Comedy Is Scared. Are You Happy Now, Internet?
By Jake Kroeger on August 10, 2012
Last week, the New York Times posted an interview with Chris Rock on comedy in which he explained that with all the Internet policing that’s happening, “The sad thing, with all this taping and stuff, no one’s going to do stand-up. And every big stand-up I talk to says: ‘How do I work out new material? Where can you go, if I have a half an idea and then it’s on the Internet next week?’ Just look at some of my material.”
Before that, the very funny Jen Kirkman tweeted, “As a comedian, I am sorry for all things I may say in the future that someone will record in a small club and release on the internet.”
While at a show in New York City, I personally heard Aziz Ansari ask if anyone was going to “Tosh” him, implying that someone in the audience would write about his set in a way that was overblown and out of context. So many comedians are now on edge these days that even quoting a single word that Aziz says into a mic might be suspect.
While the Internet posting endlessly about comedians and what they do, whether they are working out material or not, is nothing new, this discourse about what should and shouldn’t be said is happening at a capacity and frequency that hasn’t happened in quite some time. Tosh, Cook, Rock, Doug Stanhope, and more have come under more fire for their jokes because of the vast reach of Twitter, Facebook, and other social networks, along with the out-of-context form that those jokes take when posted in printed form on the Internet rather than verbally spoken at a live venue within a comedy performance.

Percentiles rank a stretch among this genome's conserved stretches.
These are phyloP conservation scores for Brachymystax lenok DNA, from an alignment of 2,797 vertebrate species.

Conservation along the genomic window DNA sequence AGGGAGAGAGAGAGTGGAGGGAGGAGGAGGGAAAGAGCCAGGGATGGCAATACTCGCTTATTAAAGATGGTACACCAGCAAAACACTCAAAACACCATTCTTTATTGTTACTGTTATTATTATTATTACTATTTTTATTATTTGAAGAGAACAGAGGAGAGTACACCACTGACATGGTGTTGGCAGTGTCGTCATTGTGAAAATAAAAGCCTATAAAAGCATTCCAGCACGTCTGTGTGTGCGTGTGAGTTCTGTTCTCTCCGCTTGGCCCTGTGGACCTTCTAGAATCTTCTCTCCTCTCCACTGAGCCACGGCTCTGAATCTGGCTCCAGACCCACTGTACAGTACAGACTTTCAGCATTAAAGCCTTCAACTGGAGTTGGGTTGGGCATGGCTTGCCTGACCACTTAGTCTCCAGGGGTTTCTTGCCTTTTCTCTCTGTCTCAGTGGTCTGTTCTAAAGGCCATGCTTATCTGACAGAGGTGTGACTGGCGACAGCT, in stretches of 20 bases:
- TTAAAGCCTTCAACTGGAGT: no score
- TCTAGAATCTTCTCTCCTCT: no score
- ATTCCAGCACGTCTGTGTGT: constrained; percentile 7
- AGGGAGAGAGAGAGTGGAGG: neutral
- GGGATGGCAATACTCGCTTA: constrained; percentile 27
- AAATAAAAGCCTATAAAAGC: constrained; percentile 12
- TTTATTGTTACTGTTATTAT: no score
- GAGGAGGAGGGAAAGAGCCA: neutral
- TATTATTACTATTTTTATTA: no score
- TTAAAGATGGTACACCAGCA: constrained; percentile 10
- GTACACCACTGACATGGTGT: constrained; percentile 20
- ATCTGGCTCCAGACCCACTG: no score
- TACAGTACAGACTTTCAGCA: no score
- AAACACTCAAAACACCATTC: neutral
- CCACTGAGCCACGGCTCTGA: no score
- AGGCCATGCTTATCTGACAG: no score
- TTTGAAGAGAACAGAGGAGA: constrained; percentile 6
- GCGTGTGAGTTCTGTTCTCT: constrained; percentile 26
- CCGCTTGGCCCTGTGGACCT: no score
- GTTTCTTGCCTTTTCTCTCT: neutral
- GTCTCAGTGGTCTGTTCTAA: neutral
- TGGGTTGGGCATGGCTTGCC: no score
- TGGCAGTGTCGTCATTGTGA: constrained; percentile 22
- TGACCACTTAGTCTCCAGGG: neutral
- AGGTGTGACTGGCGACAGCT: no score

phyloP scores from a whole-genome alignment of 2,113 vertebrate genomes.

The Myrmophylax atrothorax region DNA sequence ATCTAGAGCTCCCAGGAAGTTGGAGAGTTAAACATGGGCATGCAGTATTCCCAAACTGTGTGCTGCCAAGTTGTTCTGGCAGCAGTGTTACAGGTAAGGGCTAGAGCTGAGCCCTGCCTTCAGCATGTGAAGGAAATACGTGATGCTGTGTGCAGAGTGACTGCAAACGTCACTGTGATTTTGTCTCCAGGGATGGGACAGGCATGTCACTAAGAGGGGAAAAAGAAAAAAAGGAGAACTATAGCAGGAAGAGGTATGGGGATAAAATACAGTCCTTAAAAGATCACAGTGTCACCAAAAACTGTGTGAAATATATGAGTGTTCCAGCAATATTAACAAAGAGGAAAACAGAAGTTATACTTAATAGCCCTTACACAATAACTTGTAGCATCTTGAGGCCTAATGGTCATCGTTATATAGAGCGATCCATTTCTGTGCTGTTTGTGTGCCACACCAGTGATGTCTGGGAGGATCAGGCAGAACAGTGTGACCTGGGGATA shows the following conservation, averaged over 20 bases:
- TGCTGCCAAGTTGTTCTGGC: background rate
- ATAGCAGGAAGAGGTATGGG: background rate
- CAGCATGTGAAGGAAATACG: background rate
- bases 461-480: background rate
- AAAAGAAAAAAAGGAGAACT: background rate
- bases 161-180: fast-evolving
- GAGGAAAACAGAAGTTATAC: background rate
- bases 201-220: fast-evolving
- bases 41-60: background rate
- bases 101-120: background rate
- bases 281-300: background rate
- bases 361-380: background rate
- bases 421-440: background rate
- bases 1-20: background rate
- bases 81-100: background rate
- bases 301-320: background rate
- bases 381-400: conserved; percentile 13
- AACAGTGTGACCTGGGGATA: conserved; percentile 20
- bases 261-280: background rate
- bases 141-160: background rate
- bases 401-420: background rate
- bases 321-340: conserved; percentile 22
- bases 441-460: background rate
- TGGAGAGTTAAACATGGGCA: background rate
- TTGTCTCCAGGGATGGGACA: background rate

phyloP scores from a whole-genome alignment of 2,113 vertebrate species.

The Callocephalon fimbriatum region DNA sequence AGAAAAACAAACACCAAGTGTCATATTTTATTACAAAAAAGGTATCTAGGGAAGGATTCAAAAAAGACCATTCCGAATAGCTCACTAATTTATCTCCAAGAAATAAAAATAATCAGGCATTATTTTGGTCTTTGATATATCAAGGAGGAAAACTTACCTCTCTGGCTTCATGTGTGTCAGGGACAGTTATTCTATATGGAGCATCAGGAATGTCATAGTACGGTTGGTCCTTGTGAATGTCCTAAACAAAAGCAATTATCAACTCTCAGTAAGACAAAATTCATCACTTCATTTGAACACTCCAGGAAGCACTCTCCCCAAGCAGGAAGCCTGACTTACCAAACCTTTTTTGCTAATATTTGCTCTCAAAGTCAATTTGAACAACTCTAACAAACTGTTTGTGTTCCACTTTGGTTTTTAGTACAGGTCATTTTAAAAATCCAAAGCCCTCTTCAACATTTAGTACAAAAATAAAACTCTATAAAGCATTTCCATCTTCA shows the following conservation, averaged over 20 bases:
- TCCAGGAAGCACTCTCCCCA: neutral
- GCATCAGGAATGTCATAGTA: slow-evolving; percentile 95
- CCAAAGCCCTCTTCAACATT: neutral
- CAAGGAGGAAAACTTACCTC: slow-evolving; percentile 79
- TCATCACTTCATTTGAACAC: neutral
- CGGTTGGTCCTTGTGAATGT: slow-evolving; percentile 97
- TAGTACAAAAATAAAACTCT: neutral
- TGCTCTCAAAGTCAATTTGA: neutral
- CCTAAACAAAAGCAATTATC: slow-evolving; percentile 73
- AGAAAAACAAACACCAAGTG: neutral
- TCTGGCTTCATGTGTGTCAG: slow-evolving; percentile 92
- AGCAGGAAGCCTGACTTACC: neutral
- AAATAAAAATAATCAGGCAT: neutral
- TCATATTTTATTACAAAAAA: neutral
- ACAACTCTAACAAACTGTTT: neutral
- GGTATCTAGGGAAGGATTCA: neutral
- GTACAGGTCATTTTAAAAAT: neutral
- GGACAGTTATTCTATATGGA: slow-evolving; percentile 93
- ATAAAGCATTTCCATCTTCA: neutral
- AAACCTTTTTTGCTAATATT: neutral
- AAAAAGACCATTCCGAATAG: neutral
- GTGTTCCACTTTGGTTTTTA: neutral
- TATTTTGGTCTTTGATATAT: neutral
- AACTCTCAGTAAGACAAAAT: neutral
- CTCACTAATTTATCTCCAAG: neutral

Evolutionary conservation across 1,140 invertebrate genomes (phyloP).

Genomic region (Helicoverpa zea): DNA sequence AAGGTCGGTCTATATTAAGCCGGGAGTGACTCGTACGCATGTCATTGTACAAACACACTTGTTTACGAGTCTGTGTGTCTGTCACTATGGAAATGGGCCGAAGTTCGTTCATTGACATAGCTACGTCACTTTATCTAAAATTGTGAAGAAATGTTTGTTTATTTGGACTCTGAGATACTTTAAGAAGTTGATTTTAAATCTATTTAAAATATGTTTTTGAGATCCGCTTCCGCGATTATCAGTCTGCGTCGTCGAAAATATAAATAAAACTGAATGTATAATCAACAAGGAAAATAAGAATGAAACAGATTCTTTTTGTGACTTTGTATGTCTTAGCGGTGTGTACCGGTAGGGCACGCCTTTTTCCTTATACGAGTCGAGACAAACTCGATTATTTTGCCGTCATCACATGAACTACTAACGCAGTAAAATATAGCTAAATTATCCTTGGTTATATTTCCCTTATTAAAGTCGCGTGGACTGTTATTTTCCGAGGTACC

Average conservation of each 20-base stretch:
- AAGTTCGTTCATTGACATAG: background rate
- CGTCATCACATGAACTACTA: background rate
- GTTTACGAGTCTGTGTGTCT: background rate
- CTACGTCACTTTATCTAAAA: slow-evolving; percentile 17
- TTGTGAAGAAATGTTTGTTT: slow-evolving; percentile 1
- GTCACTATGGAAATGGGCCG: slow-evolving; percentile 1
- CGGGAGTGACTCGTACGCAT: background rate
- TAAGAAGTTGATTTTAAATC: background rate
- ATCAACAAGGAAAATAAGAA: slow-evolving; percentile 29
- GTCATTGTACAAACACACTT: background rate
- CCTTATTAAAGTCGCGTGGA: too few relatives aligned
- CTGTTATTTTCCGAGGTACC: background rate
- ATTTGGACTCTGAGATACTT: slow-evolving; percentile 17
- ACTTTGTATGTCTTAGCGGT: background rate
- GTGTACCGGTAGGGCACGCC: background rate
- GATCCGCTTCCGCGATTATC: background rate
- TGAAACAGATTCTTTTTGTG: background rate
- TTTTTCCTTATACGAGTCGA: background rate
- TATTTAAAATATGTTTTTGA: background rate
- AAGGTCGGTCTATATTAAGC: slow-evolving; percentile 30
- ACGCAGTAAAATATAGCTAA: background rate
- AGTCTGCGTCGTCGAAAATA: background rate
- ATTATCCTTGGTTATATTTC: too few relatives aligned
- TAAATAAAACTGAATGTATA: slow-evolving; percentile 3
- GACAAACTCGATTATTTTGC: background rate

Certainly, it’s not my place to censor people, much less tell the Internet how it should behave. No single person or entity should be given such power without it being checked. However, in an increasing amount of shows, comedians are tense and nervous, especially if they have any sort of fame or Internet presence so that they’ll be painted in a negative light for something they didn’t intend. It might be a surprise to a lot of people, but the intention of comedy is always laughter. Jon Stewart tried to explain this in an interview last year where he asserted that comedy always comes before politics because he is a comedian first.
In pursuing the response of laughter, exaggeration, hyperbole, and lying are all tactics used to accomplish that goal. Simply put, comedians say things that they don’t necessarily believe in. If everyone was held to the letter of what they said, the world would be an undeniably morose place with no room for humor.
Comedy Central recently wrapped its taping of the Roseanne Roast that is set to air next week and it has been widely reported that a joke Jeff Ross told referencing the Aurora shootings, “Seth [Green], you haven’t gotten this much attention since you shot all those people in Aurora. You’re actually not like James Holmes. He was doing things in a theater that people remember,” was edited from the final broadcast version.
The joke is here, in a clip from Howard Stern’s show, at about the 3:11 mark:
Comedy Central may have just cut that joke because they didn’t think it was that great rather than the potential for it being offensive. Yet, people might immediately decry that as a joke about Aurora, when it really is a joke about Seth Green, and start a whole essay-fire blazing its way across the blogosphere on freedom of speech rights.
Thus, comedy feels weird at the moment, because there are fewer and fewer places where the stakes are low. When there is nothing to lose: that’s when comedy is literally the best (sadly, that’s something you will never on TV). Some of the best comedians working today can be seen in back rooms of bars and basements and in compact black box theaters free of the pressures of a gigantic paying audience or the expectations of a network, and you’ll likely laugh harder than you ever have. However, that’s not free of the all seeing eye of social networking/media, and, again, I can’t stop what people are going to write and say online, but be aware that the overwhelming transparency on the Internet is what might restrict comedy to being PG-13 when it should only be… funny.